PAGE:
Organization is not something I am strong in. So when I started this project to create an organizational graphic, I have to admit I struggled. But in looking at what I have done so far with my Game Physics and Programming book, it is clear that organization is what has been lacking most of all. It’s clear that my writing style is just to launch into a topic rather than organize what is needed to learn a topic. The reader has no clear knowledge about what will be learned or what will be done.
So I decided that I needed to figure the organization out for myself before I can create a graphic showing organization. I started with an outline of the entire chapter. This got very long, so the idea of making the entire outline into a graphic just didn’t work. So I decided to create graphics for each section in the chapter. This graphic will be placed at the beginning of each section to allow the reader to see what is to come in the section.
Users and assumptions
The graphic above is meant for readers of my book Game Physics and Programming. Readers are usually high school students in my physics classes or readers who have purchased the book online. The book assumes a basic understanding of physics and mathematics that a typical student would learn in the first couple months of class.
Our assignment this week was to create some type of table or chart that serves as an additional resource to help organize the information. And also, that the graphic should provide some type of overview related to your topic of choice. I chose to take this very literally and create a flowchart that provided an overview of what was to come in the section.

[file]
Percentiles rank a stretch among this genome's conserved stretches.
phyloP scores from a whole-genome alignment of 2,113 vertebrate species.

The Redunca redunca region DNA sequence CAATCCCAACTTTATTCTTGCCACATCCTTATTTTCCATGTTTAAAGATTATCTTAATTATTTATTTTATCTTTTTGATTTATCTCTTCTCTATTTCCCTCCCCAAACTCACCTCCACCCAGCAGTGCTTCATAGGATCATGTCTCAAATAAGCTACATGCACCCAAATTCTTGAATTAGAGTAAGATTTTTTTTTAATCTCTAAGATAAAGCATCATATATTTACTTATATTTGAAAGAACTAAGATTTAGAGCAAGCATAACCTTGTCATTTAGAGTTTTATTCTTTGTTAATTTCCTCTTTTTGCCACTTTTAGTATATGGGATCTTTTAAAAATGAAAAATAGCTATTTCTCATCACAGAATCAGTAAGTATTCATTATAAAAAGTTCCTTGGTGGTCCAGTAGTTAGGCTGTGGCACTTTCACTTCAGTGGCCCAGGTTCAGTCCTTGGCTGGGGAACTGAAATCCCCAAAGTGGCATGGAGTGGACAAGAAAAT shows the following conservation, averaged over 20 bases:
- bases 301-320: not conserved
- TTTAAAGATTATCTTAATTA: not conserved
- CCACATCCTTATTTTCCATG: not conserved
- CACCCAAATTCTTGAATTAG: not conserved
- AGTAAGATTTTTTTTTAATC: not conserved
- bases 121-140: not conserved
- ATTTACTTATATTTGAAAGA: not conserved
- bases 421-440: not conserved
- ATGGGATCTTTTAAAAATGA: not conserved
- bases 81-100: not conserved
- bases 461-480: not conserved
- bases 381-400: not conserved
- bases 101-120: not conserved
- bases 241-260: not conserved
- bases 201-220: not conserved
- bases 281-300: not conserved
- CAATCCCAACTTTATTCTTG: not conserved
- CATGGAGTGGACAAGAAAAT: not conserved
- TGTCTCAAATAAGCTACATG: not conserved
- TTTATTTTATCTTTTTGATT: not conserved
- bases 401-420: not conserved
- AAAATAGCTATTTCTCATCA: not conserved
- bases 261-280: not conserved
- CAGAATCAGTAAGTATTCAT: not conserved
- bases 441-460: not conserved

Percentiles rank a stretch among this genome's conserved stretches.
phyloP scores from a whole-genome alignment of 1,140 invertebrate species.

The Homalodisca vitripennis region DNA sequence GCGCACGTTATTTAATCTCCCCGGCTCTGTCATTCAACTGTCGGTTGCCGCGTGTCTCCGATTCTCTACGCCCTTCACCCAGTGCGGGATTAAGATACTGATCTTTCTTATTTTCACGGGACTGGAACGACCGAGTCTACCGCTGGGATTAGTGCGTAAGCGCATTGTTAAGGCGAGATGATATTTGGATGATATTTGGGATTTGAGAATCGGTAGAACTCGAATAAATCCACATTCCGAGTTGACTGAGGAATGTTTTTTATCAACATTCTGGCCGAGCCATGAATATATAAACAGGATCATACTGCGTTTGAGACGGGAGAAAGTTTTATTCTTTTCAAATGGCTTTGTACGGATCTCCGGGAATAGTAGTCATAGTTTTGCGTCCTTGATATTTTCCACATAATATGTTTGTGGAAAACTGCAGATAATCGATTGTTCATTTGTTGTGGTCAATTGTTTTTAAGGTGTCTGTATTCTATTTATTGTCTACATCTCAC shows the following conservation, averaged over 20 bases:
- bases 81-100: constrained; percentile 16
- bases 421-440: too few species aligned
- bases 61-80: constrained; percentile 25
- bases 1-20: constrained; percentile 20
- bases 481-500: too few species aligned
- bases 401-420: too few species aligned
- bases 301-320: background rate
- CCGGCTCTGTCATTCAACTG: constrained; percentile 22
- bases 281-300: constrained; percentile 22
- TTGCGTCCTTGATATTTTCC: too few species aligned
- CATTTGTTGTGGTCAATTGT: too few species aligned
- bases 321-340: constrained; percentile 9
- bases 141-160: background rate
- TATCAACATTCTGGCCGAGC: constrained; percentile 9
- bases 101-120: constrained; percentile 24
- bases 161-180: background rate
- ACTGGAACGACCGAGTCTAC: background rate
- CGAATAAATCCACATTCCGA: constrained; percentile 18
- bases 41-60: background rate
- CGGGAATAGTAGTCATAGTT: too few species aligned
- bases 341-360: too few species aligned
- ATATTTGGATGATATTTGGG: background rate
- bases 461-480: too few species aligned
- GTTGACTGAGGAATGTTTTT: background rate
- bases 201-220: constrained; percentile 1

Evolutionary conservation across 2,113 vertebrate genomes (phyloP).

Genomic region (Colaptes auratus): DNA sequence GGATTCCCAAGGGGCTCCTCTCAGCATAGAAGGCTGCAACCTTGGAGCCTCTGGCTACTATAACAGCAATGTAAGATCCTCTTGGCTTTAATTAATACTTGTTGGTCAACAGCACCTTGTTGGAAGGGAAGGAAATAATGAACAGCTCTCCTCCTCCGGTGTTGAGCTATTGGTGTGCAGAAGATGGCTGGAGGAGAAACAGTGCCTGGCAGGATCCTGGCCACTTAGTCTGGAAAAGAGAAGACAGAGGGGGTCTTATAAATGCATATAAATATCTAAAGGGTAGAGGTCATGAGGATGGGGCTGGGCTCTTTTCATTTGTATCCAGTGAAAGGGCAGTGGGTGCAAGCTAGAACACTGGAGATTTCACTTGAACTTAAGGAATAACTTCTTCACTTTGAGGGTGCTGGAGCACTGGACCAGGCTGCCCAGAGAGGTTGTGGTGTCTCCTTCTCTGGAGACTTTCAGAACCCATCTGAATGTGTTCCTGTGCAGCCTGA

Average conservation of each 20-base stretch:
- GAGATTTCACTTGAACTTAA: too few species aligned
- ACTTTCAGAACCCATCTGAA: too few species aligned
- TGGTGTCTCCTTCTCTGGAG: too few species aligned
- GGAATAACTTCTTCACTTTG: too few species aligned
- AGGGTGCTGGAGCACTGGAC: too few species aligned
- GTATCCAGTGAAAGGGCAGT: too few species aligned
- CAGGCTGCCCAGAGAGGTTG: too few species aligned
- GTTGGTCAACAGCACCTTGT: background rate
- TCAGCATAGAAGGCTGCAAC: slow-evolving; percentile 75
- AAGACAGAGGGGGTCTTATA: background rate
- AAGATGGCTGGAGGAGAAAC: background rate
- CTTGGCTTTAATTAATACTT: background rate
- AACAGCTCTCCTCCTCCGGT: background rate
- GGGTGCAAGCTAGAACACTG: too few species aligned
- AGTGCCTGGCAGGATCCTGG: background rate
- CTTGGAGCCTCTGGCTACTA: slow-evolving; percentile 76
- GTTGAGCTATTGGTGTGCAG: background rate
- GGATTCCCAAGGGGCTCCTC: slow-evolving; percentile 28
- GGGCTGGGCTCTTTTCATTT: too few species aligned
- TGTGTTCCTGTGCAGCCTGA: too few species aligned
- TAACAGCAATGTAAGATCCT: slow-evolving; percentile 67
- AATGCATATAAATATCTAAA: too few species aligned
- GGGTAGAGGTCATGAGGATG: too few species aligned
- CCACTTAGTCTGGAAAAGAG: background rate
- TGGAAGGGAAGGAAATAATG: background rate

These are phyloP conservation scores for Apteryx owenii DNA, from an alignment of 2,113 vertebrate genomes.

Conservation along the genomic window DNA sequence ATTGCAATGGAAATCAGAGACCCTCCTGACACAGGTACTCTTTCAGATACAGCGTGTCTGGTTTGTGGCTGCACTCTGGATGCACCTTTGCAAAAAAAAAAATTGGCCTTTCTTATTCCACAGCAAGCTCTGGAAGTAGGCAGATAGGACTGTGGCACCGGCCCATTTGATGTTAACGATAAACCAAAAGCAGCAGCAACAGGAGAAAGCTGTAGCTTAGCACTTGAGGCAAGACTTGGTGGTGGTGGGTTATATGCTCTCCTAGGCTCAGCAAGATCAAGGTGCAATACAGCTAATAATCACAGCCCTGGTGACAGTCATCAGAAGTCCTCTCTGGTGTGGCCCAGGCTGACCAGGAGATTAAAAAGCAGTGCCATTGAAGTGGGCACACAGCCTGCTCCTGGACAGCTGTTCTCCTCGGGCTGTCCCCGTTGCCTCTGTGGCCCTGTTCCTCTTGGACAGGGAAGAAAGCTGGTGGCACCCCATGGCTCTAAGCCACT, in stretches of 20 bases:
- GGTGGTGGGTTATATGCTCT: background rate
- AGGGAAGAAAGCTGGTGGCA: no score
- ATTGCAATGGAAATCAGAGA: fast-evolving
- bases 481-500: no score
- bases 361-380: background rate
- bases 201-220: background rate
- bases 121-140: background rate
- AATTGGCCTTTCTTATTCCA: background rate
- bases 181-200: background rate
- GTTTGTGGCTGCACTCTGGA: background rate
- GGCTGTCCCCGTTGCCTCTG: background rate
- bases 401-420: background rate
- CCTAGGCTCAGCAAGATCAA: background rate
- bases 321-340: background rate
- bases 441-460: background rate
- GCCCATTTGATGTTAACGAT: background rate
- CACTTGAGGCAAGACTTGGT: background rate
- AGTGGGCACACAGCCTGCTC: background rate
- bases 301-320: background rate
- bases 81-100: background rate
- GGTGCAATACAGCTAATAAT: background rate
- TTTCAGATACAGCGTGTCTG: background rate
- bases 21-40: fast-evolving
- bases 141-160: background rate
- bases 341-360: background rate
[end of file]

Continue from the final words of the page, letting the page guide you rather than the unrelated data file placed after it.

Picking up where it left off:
According to Lohr (2008 p. 133), a “left-to-right, top-to-bottom sequencing strategy is an easy way to establish hierarchy.” and “place the most important items on the top-left area of a display, the next most important items to the immediate right, eventually working toward a lower position on the page, likely starting on the left again.” The chart uses color and alignment to emphasize the hierarchical flow of the information down the left of the graphic. The right hand side of the chart contains subordinate information that goes into further detail about what the reader will be doing to get the steps on the left done.
The graphic above has already been revised after a user test. My initial graphic had similarly colored shapes on the right in an attempt to create indented shapes to show hierarchy. The graphic was “just too busy.” as my wife said. I decided to use the shapes that look like little pieces of paper to show that the information was like notes, that you could read and get more details or skim over knowing you would get more information later in the text. The graphic above is post-user response.
Lohr, L. (2008). Creating graphics for learning and performance (2nd ed.). Upper Saddle River, NJ: Pearson Education.